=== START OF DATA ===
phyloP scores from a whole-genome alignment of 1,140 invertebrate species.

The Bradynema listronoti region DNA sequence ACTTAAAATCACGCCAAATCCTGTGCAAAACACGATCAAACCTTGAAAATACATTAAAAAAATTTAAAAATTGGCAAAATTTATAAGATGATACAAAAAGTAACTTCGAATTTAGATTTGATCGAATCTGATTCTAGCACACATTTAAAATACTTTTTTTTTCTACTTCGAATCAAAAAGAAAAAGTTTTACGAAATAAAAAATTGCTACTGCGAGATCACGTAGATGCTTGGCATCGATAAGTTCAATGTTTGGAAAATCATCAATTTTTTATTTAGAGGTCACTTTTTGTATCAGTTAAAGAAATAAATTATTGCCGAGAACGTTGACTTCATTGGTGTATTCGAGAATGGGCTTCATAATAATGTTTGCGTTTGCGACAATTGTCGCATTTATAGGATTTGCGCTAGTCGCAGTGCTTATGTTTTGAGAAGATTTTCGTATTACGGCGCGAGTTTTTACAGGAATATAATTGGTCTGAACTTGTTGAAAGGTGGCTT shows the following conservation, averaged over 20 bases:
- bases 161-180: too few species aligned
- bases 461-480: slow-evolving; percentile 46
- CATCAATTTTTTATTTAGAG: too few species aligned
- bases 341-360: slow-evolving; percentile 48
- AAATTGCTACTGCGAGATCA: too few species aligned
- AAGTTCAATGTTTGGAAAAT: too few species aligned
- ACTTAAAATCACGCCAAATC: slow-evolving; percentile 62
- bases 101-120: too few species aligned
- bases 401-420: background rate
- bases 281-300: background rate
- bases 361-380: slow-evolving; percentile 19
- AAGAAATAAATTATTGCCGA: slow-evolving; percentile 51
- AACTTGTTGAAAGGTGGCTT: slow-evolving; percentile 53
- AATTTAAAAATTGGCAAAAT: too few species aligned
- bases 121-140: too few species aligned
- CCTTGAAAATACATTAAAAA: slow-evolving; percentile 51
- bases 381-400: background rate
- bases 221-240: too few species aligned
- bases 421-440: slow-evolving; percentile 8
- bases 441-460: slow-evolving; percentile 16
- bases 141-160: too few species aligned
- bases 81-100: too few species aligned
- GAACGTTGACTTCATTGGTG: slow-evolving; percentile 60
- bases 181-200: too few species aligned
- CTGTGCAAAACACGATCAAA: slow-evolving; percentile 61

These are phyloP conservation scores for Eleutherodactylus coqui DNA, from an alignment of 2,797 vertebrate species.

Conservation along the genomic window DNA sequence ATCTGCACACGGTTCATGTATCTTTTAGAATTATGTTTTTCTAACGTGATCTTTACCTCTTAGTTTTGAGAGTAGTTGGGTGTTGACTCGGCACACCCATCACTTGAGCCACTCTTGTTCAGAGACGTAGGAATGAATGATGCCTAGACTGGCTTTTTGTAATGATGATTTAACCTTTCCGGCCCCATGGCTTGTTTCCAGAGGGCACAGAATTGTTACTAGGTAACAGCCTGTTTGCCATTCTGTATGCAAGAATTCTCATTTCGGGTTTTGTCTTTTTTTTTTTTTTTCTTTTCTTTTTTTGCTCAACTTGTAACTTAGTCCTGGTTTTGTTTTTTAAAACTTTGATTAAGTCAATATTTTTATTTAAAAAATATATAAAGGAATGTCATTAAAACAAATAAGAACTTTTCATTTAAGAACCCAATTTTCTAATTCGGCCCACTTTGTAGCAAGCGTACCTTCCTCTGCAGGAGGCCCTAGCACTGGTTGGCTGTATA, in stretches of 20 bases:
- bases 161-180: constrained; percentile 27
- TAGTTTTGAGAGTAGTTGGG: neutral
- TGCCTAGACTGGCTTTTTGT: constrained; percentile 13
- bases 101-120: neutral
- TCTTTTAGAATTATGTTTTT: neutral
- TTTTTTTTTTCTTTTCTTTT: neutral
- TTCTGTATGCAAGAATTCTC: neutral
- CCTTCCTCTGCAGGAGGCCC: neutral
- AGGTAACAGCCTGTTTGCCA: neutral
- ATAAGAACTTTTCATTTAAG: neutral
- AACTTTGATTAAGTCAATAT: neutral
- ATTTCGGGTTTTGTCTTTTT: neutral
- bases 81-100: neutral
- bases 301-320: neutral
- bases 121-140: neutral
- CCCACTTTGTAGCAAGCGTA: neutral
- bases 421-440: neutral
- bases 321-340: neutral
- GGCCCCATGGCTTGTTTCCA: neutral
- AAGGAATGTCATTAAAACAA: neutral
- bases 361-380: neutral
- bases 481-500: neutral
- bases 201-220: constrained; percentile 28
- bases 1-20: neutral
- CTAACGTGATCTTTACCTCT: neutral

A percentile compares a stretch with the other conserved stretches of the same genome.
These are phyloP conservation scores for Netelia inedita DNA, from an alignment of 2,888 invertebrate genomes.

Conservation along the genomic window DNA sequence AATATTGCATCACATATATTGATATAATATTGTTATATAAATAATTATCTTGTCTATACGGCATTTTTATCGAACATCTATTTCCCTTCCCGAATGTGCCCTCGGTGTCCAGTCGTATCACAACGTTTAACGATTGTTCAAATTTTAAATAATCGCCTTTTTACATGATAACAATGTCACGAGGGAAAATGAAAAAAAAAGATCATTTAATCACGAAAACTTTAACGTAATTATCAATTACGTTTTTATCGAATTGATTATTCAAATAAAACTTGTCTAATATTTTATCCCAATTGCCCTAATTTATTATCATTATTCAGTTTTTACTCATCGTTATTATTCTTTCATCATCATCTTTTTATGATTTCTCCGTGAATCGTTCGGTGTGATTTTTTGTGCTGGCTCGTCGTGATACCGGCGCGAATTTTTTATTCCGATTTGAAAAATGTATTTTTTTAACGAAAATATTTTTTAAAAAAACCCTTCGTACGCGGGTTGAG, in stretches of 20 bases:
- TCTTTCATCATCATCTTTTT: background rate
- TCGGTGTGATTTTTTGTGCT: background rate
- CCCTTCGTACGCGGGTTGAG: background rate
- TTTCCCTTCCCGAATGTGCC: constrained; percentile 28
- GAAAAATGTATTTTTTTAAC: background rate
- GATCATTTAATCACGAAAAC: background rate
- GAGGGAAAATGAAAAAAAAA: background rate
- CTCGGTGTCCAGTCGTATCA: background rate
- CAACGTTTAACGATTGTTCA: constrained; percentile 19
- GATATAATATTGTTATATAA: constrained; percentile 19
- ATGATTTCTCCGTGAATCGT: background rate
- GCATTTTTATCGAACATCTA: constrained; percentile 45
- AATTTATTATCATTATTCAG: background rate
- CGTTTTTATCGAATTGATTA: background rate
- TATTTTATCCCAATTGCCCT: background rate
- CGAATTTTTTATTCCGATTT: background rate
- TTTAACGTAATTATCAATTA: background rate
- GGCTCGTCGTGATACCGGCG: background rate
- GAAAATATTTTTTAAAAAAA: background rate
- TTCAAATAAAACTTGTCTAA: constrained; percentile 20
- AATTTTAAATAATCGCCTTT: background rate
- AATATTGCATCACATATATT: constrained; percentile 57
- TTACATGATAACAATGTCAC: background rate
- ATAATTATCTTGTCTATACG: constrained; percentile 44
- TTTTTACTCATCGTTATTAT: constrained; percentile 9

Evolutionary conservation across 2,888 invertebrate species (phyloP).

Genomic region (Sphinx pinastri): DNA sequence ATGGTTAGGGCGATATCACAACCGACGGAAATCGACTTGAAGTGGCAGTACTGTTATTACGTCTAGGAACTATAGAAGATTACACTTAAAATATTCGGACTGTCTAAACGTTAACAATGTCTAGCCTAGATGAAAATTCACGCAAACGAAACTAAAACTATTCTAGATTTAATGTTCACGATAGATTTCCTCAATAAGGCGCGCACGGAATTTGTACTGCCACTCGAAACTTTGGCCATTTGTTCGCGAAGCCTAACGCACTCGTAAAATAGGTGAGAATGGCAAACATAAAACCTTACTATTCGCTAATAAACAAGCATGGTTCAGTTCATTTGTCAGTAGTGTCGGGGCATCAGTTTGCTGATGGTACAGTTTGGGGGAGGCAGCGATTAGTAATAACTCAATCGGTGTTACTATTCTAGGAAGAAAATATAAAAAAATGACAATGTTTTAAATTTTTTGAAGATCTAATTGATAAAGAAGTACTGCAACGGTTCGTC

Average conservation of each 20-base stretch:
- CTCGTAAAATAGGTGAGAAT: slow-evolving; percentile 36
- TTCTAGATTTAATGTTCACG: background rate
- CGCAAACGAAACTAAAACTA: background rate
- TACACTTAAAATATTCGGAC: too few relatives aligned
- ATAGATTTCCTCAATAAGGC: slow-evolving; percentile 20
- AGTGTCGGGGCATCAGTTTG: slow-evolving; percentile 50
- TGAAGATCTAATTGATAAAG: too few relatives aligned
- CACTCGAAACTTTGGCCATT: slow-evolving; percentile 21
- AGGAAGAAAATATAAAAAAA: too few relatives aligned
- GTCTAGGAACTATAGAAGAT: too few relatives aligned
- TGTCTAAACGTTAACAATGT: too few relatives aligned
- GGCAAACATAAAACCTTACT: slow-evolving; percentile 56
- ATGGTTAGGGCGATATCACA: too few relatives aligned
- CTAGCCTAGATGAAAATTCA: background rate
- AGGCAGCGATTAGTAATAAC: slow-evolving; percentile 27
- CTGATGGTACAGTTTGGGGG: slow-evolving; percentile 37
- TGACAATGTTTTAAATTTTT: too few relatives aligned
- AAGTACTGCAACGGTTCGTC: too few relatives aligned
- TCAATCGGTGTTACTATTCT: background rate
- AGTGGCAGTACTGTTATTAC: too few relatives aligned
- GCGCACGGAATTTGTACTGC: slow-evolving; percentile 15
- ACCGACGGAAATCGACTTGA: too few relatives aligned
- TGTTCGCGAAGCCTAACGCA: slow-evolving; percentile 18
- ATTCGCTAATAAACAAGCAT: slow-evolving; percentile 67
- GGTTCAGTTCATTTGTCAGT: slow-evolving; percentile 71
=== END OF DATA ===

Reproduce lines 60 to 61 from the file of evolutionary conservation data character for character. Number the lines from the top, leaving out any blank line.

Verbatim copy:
- CCCTTCGTACGCGGGTTGAG: background rate
- TTTCCCTTCCCGAATGTGCC: constrained; percentile 28